Statistics Canada released its Crime Severity Index (CSI) data on Tuesday, outlining the amount of crime reported across Canada for 2021, as well as the severity of the crimes reported.
The higher the number, the more crime is happening in a municipality, and the more severe those crimes are. Saskatoon ranked sixth highest on this list of 35 municipalities.
To give some context, Lethbridge had the highest CSI, with 128.7, Quebec ranked the lowest, with 42.6, and the national average is 73.7.
Saskatoon sat with a CSI of 106.
Looking at the breakdown of Saskatoon’s CSI, violent crimes have been rising, with a dip in 2020. Most notably, there was a leap in the violent crime severity index between 2018 and 2019.
There were almost 4,000 incidents of violent crime reported in 2017, but that rose to over 4,500 by 2021.
That being said, the non-violent crime severity index seems to be on a downward trend since 2017, with only a slight dip from 2020 to 2021.
Looking at all violations in Saskatoon, the number of actual incidents is dropping, going down to 27,101 in 2021 from 30,709 in 2017.
While the number of adults charged also dropped, to 10,097 in 2021 from 11,710 in 2017, the biggest shift was in the number of youth charged, dropping down to less than half (618) by 2021 from 1,385 in 2017.
Looking at the province as a whole, excluding the territories, Saskatchewan has the highest CSI in all of Canada.
Last year, Saskatchewan saw 149,519 total incidents when looking at all violations, and the Stats Canada report showed the previous four years had similar numbers.
An increase in violent crime is not just seen in Saskatoon, but provincially, with more than 4,000 more incidents being reported in 2021 than in 2017.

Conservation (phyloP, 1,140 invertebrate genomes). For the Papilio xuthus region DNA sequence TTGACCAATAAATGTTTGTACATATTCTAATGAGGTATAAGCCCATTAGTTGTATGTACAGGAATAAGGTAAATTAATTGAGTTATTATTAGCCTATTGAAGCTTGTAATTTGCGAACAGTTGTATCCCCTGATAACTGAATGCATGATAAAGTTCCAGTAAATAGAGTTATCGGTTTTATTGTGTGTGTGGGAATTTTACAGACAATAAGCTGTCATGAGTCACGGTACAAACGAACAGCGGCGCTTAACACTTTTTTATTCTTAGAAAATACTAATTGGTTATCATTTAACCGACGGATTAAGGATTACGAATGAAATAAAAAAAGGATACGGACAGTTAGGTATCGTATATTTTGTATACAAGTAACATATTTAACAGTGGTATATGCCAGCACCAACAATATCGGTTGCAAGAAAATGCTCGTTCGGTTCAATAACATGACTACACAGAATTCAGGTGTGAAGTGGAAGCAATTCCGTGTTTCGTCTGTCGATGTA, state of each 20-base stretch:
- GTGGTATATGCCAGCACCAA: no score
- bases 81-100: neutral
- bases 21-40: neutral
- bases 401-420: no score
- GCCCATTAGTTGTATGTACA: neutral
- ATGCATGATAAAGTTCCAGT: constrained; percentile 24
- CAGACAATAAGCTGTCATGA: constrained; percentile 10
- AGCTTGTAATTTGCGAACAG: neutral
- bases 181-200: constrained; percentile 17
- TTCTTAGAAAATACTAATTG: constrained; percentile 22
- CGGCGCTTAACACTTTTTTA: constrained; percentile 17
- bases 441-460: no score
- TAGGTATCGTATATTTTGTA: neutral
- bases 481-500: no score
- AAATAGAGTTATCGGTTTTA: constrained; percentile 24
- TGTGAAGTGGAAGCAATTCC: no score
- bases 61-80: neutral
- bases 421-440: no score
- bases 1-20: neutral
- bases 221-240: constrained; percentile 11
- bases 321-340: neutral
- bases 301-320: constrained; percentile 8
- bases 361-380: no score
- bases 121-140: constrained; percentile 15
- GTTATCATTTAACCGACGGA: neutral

Troy Cooper, the Chief of the Saskatoon Police Service, said they’ve specifically seen an increase in hate motivated crimes across Canada.
“I think that just speaks more to the investment we’ve made in a hate crimes unit. So we’ll be doing a more thorough examination of offences to make sure we’ve documented the crimes that are occurring that should be fitting into those categories,” Cooper said.
Cooper added that the number they’ve seen has increased, but a small number of people are committing more than one offence.
“Hate crime in Canada is a really complicated area of the law, and so it’s important that we don’t just restrict ourselves to capturing specific offenses of hate offenses, hate crimes, but more broadly that we capture hate motivated offenses. I think that tells a more clear picture of what’s occurring.”
Cooper noted that there has also been an increase in sexual assaults, but said that number may have increased as much as it has because of the lack of places to report it in 2020 amid the COVID-19 pandemic.
“Our goal is to increase reporting. We know that this is one of the most under-reported areas of offending in Canada, and what we want to make sure is that people who have been victimized feel comfortable in reporting that offense so that we can make sure that they are supported, and that support might include criminal charges, or criminal investigations.”
The number of sexual assaults in Saskatoon rose between 2020 and 2021, going from 286 to 298 incidents, but dropped from the five-year peak seen in 2019, which was 393.
Last year also saw the most people charged for sexual assault in Saskatoon over a five-year span.
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